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Sri Lanka’s formidable pace attack is reason for excitement

by Rex Clementine

Although spin has been Sri Lanka’s key weapon for success in World Cups, pace has played a critical role as well. There were the good old days of Chaminda Vaas running through the opposition and Lasith Malinga with his hat-trick taking abilities turning games on its head. But overall, spin had been Sri Lanka’s strength.

Muttiah Muralitharan had been the star performer with countless match winning performances while Ajantha Mendis humbled some of the world’s best batting line-ups with his mystery. Then there was Rangana Herath. Although he had his impact mostly in Test match cricket, there were a couple of deadly spells in T-20 cricket as well like in the must win clash against New Zealand in the 2014 T-20 World Cup where the left-arm spinner claimed five wickets for just three runs to bowl out the Kiwis for 60 runs. That was a virtual quarter-final and that victory gave much confidence to the team and they went onto win the title beating India in the finals.

Currently, Wanindu Hasaranga is Sri Lanka’s go to man; outsmarting batsmen with his googlys and leg-breaks. There’s also Maheesh Theekshana, who like Mendis bamboozles batsmen. But on Australian wickets it remains to be seen how effective he will be. Hasaranga though will be quite a handful on the bigger grounds where leg-spinners have had an impact over the years.

There will be a lot of attention on Sri Lanka’s pace bowling during the World Cup. The return of Dushmantha Chameera is quite exciting as he bowled some unplayable deliveries during the last World Cup in the UAE. On wickets where there is pace and bounce, he can be devastating. Chameera is no longer a one-trick pony. He’s got a good short ball, excellent yorker and a well disguised slower ball.

When Chameera first came onto the scene he was lethal as he possessed extra pace. He impressed many people during the 2015 World Cup in Australia and New Zealand. However, a series of injuries sidelined him and since making a comeback 18 months ago, he has won the team some games. SLC’s medical staff headed by Professor Arjun de Silva need to be commended for looking after him well.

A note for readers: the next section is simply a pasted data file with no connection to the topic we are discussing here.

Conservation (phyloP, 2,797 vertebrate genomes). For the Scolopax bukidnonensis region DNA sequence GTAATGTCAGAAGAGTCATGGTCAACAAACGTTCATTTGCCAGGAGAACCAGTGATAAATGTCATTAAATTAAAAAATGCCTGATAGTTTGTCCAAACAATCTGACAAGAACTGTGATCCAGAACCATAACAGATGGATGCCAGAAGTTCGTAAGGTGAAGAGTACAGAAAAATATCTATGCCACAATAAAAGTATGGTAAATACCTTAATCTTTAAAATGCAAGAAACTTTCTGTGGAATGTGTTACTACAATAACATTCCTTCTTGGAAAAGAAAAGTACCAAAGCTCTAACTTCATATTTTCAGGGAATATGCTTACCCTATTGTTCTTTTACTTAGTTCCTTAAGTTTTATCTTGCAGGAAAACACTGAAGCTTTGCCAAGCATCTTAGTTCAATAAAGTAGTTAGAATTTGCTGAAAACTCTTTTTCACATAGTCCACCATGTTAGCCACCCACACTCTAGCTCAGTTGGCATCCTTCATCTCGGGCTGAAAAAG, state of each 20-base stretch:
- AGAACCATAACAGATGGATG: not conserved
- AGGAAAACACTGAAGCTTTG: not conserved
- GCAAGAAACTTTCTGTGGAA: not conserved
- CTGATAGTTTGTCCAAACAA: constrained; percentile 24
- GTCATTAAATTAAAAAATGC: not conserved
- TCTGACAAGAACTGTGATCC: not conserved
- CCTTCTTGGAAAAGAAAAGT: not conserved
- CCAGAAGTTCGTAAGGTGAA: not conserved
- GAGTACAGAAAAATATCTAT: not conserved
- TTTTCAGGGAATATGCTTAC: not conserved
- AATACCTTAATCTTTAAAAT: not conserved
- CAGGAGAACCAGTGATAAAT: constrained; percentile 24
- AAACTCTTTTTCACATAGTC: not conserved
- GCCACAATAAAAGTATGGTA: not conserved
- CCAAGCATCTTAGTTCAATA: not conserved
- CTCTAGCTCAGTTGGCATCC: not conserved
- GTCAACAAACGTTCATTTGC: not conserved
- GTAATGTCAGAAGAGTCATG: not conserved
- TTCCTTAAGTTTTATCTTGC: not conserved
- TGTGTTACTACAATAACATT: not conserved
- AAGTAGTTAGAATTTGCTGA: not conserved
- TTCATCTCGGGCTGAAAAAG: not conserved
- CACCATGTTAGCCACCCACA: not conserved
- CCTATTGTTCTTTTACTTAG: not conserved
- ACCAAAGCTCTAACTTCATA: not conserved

The quickest among the Sri Lankan bowlers is Lahiru Kumara. He can be wayward at times and there was the heartbreak against South Africa last year when David Miller smashed him out of the park in Sharjah as the Proteas snatched victory from the jaws of defeat. He is sure to have learned from that experience. Hindsight is a wonderful thing and we can discuss various options that Kumara could have taken that night. But that experience would have done him a world of good now that he has learned what will work and what will not work defending runs in the death overs.

When Chaminda Vaas told us a couple of years ago that Dilshan Madushanka is going to be the real deal among the young fast bowlers, we didn’t get his point. There were other left-arm quicks who were impressive and you weren’t sure why the coach would highlight him. But during the Asia Cup he proved that he’s a smart customer. There’s no better sight in cricket than when fast bowlers think and set up batsmen. Madushanka did it a couple of times last month. He’ll do that more often in Australia. Sri Lanka’s fast bowling prospects certainly look exciting.

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